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About Freeman

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  • College Major/Degree
    RIght now, UC Davis
  • Favorite Area of Science
    Quantum Gravity
  • Occupation
    Hobo Extraordinaire
  1. OK, I have a stupid question, but if one had the equation: [math]\delta (g^{ij}(t+\delta t))/\delta (g^{ij}(t))[/math] wouldn't that be equivalent to [math]\partial_{t} g^{ij}(t)[/math] and thus definitionally [math] -R^{ij} [/math] via the definition of the Ricci flow?
  2. I told my professor "Uh...I think I should look this up for reference." He says "Well, there's only one text that comes to mind, but it's a rather hard introduction it's a book by Henneaux"! So I went to the library, and I checked it out, and it is well beyond something as simple as I'd like.
  3. Is there something a little more "user friendly" than Henneaux? It appears more heavy than I can handle at the moment.
  4. Hello, I didn't know where to put this (since it's not really fitting anywhere else), but I am kind of learning variational calculus and more specifically Classical Field Theory (Hamiltonian mechanics and the like) and I need a good book (or even a explanation) that explains second class constraints really well. I am familiar with Lagrangian and Hamiltonian mechanics, but I am a little rusty on the Poisson bracket (especially when using vectors with indices!). The reason I ask is because I was talking about a field theory (I can't remember it now, it was just a toy model) with my professor in his office hours, and he goes to the chalk board and says "Well, bing bing bing, you have this as a second-class constraint and zoooop you have this Poisson bracket and bing bing bing it doesn't vanish and looks really nasty. You'll be dealing with delta functions and more fun." And I sat there dazed as he did this; something told me I needed to read up a bit on it. Again, any help would be greatly appreciated!
  5. Cheers! Thanks for all the help everyone, it's really helped me better understand the use of variational techniques (and not just in general relativity )!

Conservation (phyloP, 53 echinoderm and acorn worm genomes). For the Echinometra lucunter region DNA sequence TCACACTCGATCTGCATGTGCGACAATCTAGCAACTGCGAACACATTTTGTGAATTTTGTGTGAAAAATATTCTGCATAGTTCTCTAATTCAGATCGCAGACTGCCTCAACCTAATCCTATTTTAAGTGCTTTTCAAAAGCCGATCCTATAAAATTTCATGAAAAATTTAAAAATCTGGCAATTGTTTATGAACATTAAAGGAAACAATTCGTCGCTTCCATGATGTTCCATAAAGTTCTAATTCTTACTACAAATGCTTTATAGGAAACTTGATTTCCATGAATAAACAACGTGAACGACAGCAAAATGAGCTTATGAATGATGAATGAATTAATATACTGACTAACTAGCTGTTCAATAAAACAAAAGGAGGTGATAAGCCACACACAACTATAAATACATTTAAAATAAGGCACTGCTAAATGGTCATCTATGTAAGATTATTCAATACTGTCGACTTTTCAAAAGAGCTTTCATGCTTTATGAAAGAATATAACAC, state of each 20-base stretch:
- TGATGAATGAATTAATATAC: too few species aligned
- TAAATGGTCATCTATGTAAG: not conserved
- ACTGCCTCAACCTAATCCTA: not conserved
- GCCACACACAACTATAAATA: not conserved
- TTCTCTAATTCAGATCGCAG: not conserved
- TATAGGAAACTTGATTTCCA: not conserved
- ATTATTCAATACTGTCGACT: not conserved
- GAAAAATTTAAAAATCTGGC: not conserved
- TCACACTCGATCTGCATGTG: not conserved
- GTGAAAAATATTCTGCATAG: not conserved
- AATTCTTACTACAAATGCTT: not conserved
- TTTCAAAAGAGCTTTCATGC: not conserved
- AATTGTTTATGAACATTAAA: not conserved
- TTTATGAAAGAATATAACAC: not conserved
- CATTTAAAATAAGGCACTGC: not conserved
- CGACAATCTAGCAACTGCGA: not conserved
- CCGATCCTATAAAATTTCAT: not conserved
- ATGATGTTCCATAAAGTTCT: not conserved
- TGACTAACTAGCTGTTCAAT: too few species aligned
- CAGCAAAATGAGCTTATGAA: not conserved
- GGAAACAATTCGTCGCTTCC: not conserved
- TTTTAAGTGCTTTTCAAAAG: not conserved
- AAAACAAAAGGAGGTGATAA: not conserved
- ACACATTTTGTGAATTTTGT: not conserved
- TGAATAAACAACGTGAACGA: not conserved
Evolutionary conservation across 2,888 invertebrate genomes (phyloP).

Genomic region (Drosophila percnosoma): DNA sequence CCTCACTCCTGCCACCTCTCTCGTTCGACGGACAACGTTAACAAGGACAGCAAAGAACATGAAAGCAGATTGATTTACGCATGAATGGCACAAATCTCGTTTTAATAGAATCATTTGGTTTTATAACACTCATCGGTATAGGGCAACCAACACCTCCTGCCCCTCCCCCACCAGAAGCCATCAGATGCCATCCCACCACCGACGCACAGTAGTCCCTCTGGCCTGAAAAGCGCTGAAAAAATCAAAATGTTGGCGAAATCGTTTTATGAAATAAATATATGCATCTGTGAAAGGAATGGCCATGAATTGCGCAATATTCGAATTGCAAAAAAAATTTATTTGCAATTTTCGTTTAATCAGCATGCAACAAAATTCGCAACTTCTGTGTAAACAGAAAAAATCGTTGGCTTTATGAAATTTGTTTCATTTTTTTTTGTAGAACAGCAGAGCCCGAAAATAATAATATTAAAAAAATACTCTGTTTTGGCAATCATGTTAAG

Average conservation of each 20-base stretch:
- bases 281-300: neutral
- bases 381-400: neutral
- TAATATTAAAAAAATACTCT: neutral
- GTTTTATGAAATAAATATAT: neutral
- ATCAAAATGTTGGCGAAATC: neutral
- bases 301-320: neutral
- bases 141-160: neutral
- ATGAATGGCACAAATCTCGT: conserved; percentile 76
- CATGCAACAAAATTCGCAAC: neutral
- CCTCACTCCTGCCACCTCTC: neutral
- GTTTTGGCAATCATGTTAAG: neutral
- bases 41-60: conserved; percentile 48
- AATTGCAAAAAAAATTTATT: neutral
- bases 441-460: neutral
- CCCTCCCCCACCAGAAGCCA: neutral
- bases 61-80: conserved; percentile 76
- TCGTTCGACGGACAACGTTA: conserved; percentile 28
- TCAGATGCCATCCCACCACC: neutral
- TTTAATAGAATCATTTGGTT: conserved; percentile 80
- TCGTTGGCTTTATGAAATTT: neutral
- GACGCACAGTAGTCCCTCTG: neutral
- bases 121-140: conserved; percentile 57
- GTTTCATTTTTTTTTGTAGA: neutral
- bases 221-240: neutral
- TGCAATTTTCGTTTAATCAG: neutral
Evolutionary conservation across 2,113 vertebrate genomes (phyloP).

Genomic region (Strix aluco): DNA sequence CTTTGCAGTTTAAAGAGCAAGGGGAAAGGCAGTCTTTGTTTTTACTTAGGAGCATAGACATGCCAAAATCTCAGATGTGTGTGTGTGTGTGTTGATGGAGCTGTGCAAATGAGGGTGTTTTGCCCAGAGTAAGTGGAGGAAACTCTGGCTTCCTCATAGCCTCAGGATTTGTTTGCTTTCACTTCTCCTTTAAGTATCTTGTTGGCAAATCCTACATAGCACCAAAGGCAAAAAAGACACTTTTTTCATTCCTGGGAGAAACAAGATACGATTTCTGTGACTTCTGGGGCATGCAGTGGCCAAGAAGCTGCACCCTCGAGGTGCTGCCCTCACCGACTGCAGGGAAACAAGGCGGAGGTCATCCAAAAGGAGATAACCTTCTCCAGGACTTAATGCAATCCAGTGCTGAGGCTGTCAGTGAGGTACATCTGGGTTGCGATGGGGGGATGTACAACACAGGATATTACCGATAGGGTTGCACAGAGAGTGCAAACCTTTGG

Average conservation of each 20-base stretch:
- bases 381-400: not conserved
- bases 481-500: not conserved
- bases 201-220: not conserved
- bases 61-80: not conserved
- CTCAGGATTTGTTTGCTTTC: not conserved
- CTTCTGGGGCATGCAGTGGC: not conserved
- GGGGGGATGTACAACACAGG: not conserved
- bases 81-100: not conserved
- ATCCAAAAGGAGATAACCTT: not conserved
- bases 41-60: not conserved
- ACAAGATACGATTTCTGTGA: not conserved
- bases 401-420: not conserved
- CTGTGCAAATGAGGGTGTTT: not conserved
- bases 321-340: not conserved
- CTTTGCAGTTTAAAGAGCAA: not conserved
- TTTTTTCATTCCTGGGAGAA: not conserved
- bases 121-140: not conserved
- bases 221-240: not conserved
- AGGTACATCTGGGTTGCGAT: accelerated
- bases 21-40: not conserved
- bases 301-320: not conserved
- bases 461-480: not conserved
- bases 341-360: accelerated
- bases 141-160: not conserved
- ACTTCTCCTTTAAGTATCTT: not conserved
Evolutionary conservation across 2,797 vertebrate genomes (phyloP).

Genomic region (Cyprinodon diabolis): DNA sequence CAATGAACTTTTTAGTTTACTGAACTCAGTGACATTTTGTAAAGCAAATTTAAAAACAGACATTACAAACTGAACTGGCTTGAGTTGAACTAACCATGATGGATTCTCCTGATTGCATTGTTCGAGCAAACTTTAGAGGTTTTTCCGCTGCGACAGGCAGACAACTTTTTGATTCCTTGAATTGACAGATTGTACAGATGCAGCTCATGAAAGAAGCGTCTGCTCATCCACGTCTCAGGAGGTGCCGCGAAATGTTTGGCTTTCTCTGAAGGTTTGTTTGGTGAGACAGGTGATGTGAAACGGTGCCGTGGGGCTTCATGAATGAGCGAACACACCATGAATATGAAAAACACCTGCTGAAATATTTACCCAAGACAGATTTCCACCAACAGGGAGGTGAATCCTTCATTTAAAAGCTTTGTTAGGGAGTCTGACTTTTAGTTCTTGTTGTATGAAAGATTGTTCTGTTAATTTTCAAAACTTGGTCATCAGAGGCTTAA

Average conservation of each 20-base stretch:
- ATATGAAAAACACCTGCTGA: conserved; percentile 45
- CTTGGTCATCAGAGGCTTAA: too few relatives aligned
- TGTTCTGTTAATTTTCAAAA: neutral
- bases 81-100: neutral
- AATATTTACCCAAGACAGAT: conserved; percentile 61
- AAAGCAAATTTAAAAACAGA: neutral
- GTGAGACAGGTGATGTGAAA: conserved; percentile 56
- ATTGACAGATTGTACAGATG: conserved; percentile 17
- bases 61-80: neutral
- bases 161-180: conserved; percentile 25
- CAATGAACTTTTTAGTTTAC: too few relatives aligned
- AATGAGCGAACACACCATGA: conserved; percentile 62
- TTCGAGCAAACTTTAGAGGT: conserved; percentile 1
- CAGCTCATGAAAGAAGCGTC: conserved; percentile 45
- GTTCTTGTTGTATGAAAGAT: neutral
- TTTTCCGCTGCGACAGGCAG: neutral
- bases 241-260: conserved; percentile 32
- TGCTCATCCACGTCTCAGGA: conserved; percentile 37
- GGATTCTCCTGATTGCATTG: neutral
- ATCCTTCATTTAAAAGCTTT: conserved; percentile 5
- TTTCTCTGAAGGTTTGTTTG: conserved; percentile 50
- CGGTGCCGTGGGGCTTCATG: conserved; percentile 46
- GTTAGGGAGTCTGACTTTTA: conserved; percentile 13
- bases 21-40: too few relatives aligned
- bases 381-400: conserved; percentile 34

6. I'm actually interested now, how would you go about building your own notebook? (With a quad core process that's liquid nitrogen cooled and nuclear powered and...)
  7. Cheers! One last question, I can't think straight at the moment but is the following acceptable: [math]\frac{\delta \partial_{t}X}{\delta X} = \partial_{t}\frac{\delta X}{\delta X}[/math] or is it more complicated than that?
  8. OK, so I had no clue where to put this, so here goes nothing. In general relativity, the variational methods used, I need to figure out the variation of the (three) christoffel symbol with respect to the (three) metric tensor: [math]\frac{\delta\Gamma^{i}_{bc}}{\delta g_{bc}} = ?[/math] the reason I ask is because I'm really looking for the variation of the Ricci tensor with respect to the metric (all of this is going on in three dimensions too, only the spatial ones) [math]\frac{\delta R_{ab}}{\delta g_{ab}} = \frac{\delta\Gamma^{c}_{ab;c}}{\delta g_{ab}} - \frac{\delta\Gamma^{c}_{ac;b}}{\delta g_{ab}}[/math] that's how I would figure it to be, so I'm wondering how would I go about this? Any help would be greatly appreciated!
  9. Pi is exactly three! :-D [math] \frac{\pi}{4} = \sum_{n=0}^{\infty} \frac{(-1)^{n}}{2n+1} [/math] or [math] \prod_{n=1}^{\infty} \frac{4n^2}{4n^2-1} = \frac{\pi}{2} [/math]